Science of the Soul

June 15, 2015 | By admin

By Julian Vayne

‘What is the relationship between psychology and modern magic?’ was a question asked of me by a friend recently. There are many ways one could look at that relationship. There is the broad historical relationship between magic (as ‘natural philosophy’) and science in general. There is the general point that psychology is literally the study of the soul and therefore one might argue that ancient and modern religious and esoteric thought has always had something to say on these matters. One might alternatively look at the uneasy relationship between modern experimental (often laboratory based) psychology and psychoanalysis. But, if we stick to the terms of the question in that it’s ‘modern magic’ we’re interested in, we can explore what I think maybe the underlying assumption; that magic is a specialist form of applied psychology.

Frater U.'.D.'. famously defined a series of magical paradigms here in the form of the spirit, energy, psychological, information and meta models (HERE). Although many of the principles that Frater U.'.D.'. ascribes to the psychological model are perhaps more properly thought of as psychoanalytic he does, in my view, correctly suggest that this model has been the favourite of English speaking magicians, especially since the 1970’s. Chaos magic usually considers the ‘core technology’ of magic to be belief-shifting and gnosis and both these principles can be most readily understood as psychological processes rather than the activities of spirits or energy. In this essay the author hints that beyond the traditional chaos magic twin-pillars of belief/gnosis there lies the information model that does not rely on trance techniques and  (like anything new) is double-plus good. He also mentions the meta-model, which is pragmatic utilitarianism, and in practice is how many magicians engage with their practice.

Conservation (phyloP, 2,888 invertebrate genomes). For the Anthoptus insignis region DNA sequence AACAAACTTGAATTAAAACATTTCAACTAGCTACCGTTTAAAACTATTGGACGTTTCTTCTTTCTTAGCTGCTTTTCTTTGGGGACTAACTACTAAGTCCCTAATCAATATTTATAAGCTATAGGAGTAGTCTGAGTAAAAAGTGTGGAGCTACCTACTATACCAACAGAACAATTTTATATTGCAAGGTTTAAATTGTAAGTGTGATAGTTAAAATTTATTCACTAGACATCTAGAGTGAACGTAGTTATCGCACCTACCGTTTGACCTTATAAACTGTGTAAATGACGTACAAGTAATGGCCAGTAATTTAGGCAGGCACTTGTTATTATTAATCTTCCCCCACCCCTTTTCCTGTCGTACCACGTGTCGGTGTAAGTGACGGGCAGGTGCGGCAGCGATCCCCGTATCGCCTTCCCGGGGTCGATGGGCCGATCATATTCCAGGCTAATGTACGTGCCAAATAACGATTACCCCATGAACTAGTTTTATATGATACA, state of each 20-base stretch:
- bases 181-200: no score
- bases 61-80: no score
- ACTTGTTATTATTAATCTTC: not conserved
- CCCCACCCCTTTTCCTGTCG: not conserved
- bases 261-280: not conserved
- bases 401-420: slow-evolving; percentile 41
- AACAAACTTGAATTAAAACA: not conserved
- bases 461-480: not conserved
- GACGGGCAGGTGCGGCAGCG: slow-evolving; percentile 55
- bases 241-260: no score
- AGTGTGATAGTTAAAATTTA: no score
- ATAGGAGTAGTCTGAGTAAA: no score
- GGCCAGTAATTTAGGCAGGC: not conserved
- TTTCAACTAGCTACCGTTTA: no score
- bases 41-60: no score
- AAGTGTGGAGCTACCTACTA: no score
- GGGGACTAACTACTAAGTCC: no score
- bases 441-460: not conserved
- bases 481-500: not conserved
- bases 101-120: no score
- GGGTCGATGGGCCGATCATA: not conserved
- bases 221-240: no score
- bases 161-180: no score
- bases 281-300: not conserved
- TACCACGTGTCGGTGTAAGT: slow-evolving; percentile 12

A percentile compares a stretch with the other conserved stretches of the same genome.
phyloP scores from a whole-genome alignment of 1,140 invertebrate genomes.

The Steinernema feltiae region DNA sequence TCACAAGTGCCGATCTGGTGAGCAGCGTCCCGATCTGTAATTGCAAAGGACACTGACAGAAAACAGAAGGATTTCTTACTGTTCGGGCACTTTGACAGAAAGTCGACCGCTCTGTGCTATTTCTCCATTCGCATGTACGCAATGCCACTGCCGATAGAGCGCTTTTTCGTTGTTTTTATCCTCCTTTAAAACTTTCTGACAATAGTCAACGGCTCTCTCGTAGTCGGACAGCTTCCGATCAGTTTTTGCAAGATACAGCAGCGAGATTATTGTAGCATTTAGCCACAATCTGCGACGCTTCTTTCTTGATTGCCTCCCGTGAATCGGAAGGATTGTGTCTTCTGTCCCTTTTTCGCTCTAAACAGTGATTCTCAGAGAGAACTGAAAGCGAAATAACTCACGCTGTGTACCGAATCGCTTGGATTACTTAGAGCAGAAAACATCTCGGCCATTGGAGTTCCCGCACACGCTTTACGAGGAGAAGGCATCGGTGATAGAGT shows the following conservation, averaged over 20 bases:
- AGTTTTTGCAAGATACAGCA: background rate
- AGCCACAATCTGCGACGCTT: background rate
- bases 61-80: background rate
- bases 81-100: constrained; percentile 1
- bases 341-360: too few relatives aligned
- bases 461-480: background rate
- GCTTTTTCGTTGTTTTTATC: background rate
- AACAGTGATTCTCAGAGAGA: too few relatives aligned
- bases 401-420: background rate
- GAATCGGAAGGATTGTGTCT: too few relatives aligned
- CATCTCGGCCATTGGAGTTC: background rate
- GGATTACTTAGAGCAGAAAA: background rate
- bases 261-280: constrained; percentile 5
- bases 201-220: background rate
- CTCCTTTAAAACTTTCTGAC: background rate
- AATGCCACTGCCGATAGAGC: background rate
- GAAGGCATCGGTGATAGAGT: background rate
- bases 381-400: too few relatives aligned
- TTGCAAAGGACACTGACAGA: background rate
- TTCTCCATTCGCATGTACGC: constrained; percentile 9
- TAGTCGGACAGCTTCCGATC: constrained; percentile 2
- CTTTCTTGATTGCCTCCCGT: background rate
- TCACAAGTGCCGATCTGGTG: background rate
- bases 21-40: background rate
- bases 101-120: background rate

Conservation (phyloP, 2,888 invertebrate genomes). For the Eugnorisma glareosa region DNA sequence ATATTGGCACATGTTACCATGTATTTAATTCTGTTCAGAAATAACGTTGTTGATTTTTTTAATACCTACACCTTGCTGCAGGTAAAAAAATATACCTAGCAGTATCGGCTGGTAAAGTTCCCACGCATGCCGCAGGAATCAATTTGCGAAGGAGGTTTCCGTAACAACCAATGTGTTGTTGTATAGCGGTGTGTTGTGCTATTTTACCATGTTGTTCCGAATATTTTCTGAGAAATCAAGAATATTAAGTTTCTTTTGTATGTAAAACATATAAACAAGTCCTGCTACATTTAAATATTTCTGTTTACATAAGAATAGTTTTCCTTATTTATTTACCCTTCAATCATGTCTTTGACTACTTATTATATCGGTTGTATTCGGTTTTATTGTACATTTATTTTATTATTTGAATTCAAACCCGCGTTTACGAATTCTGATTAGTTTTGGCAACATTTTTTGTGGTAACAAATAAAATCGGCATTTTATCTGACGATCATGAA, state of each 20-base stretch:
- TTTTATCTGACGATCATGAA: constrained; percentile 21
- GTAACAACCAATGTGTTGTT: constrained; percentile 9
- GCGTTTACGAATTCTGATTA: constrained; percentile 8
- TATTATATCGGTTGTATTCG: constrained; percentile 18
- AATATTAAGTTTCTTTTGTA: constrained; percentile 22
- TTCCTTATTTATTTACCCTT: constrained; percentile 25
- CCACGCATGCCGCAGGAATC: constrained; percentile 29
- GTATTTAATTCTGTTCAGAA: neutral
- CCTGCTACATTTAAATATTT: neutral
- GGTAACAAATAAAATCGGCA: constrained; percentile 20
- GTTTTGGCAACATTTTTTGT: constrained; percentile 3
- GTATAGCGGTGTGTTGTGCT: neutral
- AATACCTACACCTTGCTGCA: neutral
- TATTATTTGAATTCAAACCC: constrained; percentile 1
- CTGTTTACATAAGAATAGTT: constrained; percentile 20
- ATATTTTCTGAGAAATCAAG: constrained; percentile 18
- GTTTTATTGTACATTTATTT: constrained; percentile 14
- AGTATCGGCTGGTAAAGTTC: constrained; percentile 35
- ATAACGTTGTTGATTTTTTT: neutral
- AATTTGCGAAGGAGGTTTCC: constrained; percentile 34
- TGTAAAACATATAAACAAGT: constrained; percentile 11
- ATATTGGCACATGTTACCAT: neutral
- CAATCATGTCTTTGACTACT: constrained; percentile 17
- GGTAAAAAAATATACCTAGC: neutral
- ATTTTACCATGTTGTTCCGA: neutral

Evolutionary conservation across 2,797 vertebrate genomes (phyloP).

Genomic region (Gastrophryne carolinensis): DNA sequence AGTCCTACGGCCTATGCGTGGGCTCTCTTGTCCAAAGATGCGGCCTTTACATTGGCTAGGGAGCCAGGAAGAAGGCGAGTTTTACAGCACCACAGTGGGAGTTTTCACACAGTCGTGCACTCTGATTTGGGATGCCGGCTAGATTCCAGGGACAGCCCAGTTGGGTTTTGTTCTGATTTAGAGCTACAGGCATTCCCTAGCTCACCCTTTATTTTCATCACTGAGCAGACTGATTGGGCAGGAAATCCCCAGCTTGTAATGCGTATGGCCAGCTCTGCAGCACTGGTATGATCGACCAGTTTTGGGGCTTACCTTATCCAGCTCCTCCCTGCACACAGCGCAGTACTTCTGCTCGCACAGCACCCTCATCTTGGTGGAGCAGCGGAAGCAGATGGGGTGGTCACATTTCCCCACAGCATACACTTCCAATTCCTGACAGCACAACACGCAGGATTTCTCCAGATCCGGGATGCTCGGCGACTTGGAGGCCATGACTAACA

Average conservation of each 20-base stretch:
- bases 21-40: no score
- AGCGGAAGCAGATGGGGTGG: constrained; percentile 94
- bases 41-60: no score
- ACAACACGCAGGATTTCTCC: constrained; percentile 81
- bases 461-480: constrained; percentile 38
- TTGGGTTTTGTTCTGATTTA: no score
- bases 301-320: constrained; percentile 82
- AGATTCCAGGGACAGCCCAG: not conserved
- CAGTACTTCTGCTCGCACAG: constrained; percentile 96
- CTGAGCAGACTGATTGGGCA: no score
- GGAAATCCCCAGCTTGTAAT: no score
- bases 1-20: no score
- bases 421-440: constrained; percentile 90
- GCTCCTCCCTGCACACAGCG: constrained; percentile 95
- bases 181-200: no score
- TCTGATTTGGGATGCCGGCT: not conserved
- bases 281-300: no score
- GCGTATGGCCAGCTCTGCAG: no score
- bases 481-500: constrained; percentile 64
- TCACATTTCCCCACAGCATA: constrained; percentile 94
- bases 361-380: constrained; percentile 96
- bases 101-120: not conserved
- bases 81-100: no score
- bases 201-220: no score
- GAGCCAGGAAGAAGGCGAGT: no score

My own view is that psychological understanding is a major component in the ontological field within which modern magic takes place. It’s the basic cultural landscape in which our rituals and practices happen. Even people that are adopting a highly spiritist model of magic (and this seems, of late, to have become terribly fashionable) must perforce live in a world where psychology is ‘the Daddy’ now. Our language is shot through with Freudian, Jungian and Skinnerian terminology. Our world is governed by an awareness of human psychology; in advertising, in law and even in those little details of life like the fact that your ATM gives the card back first rather than dispensing your money for (psychologically) obvious reasons.